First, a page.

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John’s Journal: Football Means Tradition At Moose Lake-Willow River

Rebels’ Story Includes One-Of-A-Kind Field And Years Of Success

Posted: Thursday, October 6, 2022 - 9:41 AM


The Rebels silently walk the one block between the Willow River school and the football field.

WILLOW RIVER -- When a new school in Moose Lake was being planned a few years back, a question was raised: Should we also build a new football field next to the new school, a shiny and modern place to play?

The answer was resounding: No flippin’ way.

That’s because for about as long as anyone can remember, the Moose Lake-Willow River Rebels have been playing football on a spectacular throwback field tucked into a neighborhood on the edge of Willow River, surrounded by pine trees and bathed in tradition and success.

The team practices in Moose Lake but game nights are the big draw 11 miles away in Willow River. The two small communities south of Duluth, just off Interstate 35, have their own schools, which have come together to form cooperative sports teams since 1984.

The Rebels football team has been one of the state’s best for a long time. They have played in 15 state tournaments since 2000, including Class 2A state runner-up finishes in 2009, 2011 and 2012.

A 43-14 Homecoming win over Mesabi East last week pushed the Rebels’ record to 4-1. The loss came in the season opener against Class 4A Hermantown. Moose Lake-Willow River plays at Braham this Friday.

Dave Louzek, who is in his 24th year as head coach of the Rebels, said success was not a sure thing in the early days.

“We really struggled to get numbers out for football, especially from Willow River,” he said. “Our numbers were way down and morale was a little bit low. We were able to build up numbers to having 65 or 70 kids come out for football and from there it’s built a lot of fun into the program. And it's just taken off since then. The kids are having fun out here and that's kind of the key to playing well.”

During halftime of the Homecoming game, previous Rebels football players were recognized as they stood on the field, representing the program’s tradition. Another tradition takes place before home games, when the Rebels silently walk the one block between the Willow River school and the football field. It’s quite a scene: the Rebels, in single file, cleats clacking on the edge of a narrow asphalt street, with red and blue banners hanging from telephone poles and bearing the Rebels’ “R.”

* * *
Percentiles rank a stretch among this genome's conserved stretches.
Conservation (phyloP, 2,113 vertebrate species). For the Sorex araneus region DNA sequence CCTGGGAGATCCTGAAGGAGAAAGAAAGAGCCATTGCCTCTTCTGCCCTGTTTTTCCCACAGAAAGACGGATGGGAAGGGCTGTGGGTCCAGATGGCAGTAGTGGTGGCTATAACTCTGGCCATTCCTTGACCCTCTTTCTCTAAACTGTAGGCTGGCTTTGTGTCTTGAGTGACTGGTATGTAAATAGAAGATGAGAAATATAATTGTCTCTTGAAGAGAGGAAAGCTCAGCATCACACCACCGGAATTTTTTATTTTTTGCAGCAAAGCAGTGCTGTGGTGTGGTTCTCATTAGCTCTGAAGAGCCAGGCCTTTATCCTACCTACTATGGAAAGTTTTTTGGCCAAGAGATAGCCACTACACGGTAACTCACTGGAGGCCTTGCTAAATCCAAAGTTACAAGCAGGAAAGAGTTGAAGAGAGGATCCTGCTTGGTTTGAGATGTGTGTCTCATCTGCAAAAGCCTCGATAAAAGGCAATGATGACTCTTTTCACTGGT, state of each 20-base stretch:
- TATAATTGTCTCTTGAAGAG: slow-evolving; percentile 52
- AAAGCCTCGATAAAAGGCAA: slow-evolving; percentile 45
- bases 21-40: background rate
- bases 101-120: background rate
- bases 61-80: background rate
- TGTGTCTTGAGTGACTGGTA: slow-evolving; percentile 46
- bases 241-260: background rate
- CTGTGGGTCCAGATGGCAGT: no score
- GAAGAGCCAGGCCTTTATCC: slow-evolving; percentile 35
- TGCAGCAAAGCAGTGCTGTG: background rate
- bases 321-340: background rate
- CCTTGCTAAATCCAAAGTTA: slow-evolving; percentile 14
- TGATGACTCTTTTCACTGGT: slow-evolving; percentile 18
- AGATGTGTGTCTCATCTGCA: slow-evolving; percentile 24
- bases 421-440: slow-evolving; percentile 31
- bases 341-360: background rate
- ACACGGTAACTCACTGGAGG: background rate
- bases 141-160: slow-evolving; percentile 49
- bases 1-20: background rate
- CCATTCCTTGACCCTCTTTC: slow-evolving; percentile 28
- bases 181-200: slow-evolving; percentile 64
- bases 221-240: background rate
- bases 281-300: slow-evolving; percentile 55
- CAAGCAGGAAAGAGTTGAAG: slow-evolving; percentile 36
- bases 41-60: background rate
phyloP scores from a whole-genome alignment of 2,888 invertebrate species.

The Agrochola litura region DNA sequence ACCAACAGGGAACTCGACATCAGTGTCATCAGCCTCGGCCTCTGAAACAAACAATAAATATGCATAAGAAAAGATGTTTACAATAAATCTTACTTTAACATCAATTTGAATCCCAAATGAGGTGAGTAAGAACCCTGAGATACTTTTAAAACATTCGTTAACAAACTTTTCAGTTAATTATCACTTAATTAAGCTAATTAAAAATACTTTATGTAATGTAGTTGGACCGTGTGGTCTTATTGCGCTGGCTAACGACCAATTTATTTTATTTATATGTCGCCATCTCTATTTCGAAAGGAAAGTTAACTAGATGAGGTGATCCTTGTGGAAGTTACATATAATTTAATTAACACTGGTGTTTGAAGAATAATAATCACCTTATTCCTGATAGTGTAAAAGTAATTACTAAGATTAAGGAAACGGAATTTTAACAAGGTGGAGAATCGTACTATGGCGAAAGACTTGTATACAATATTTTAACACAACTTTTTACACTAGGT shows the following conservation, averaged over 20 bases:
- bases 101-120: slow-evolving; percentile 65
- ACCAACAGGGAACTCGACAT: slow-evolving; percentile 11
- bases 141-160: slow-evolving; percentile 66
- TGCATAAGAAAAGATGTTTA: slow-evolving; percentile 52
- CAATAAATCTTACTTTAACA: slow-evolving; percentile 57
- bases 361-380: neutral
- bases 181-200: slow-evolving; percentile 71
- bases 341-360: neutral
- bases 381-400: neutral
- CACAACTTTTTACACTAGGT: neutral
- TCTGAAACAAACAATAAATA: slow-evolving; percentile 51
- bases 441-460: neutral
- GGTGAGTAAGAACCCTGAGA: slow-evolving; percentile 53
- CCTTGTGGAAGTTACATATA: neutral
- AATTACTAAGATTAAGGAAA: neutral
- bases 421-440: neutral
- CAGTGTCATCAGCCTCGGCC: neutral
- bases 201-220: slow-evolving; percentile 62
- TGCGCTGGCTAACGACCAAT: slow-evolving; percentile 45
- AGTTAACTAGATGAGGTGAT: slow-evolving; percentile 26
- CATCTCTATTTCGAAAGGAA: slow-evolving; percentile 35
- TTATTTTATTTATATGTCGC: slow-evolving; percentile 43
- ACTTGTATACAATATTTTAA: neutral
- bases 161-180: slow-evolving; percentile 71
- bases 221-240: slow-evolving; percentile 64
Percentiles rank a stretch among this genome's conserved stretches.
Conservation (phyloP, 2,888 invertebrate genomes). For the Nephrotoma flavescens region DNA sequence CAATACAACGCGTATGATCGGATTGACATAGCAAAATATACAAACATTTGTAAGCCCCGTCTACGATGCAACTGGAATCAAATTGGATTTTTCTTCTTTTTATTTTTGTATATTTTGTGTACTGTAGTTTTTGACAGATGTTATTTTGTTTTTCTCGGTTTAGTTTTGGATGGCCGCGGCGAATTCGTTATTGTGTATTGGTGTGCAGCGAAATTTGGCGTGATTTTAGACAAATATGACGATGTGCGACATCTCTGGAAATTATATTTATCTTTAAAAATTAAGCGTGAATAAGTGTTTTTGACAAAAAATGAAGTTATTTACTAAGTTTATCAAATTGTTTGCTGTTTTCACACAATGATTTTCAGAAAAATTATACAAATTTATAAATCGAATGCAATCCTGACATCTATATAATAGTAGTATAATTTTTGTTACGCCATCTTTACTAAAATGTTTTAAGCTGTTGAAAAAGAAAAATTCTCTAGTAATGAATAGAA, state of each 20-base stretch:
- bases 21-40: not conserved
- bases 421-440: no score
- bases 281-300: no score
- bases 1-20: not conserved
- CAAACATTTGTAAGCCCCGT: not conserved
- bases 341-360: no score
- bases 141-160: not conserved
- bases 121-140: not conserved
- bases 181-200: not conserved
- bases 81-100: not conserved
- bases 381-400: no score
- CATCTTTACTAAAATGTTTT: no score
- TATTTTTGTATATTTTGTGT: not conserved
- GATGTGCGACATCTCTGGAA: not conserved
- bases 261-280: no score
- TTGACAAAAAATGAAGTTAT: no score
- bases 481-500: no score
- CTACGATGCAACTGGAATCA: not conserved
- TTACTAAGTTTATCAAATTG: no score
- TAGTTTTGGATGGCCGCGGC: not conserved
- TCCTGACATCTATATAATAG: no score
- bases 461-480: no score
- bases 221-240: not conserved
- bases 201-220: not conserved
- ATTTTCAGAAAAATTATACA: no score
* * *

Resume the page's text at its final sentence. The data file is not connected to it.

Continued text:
Louzek loves his team’s home field and said it can be even more spectacular on foggy nights.

“Every once in a while you'll get a night where the fog comes rolling in. And with the pine trees, the lights and the stands are full, it’s great.”

The field is special in other ways, too. All the fans who want to sit in bleachers do so on the home side of the field; lots of folks stand around the perimeter of the field (with the option of stepping back into the pines to take important phone calls). There are press boxes on each side of the field. And there is no track, which allows everybody to be extremely close to the action.

“That's the best part of this field, there's no track separating the fans from the game,” said Louzek. “The fans are literally right on top of you, right on top of the field and they see everything that we're doing coaching-wise, and I love having them right there. They see how we treat the kids, and we treat them well and get them to work hard for us. I love that everybody is part of the experience.”

Indeed, during the second half of the Homecoming game, with reserves on the field, a mom leaned over the front of the metal bleachers and asked several first-string players to gather together on the sideline as she snapped a photo.

The Rebels of 2022 are a talented group, led by a rough-and-tumble ground game and a quick-to-the-ball defense. They average 313 rushing yards per game, led by Jaxsyn Schmidt’s 150-yards-per-game average and eight total touchdowns in five games. The Rebels have scored 19 rushing touchdowns and the defense has yielded only four grounds TDs.

“It's definitely a work in progress,” Louzek said of this season. “But we always expect to compete for a section championship. We expect to get into the state tournament. We graduated a great group of seniors last year, just like we do every year. But we never talk about rebuilding, we always talk about reloading.

“And now it's this group's turn, and you saw the former Rebel players out there (at halftime). They played in Prep Bowls, they played in state semifinals, they played in state quarterfinals. And these kids know it because we talk about it. And so they have to live up to that legacy. And most of all, now, it's their turn. This year is their turn to leave their part of the legacy.”

--MSHSL media specialist John Millea has been the leading voice of Minnesota high school activities for decades. Follow him on Twitter @MSHSLjohn and listen to "Preps Today with John Millea” wherever you get podcasts. Contact John at  

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